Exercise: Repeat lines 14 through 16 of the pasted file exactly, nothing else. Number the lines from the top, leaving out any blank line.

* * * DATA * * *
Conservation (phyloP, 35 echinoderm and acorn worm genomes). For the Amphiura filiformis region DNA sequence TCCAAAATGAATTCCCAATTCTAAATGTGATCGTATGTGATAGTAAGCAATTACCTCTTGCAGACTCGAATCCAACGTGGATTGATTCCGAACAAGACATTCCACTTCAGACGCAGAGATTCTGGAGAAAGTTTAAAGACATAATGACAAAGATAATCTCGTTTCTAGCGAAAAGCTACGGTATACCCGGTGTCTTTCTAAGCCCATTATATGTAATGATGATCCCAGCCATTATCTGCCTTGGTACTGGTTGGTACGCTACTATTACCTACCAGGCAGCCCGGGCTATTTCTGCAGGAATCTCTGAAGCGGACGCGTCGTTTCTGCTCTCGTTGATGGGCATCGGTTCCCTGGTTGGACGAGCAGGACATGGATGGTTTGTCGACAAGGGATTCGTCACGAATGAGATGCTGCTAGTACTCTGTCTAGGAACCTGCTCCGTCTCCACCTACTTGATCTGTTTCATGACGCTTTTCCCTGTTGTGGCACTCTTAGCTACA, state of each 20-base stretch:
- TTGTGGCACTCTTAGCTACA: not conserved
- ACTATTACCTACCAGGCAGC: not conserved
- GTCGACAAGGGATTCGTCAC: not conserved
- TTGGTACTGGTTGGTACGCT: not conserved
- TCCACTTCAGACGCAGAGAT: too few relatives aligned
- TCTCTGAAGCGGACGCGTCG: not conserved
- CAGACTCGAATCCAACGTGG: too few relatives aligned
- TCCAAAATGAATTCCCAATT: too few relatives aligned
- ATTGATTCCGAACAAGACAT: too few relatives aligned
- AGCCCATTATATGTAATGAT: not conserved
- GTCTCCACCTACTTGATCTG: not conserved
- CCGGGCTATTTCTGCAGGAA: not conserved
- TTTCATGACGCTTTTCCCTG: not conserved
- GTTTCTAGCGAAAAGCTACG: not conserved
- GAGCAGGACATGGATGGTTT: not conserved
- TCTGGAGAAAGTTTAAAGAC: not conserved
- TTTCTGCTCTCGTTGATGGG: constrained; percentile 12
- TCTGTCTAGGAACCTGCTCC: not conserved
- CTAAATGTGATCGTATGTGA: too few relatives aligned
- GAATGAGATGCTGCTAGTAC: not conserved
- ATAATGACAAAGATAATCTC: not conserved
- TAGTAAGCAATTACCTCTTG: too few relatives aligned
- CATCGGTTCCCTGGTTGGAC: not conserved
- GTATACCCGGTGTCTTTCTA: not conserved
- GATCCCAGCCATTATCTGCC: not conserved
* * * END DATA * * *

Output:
- TTTCATGACGCTTTTCCCTG: not conserved
- GTTTCTAGCGAAAAGCTACG: not conserved
- GAGCAGGACATGGATGGTTT: not conserved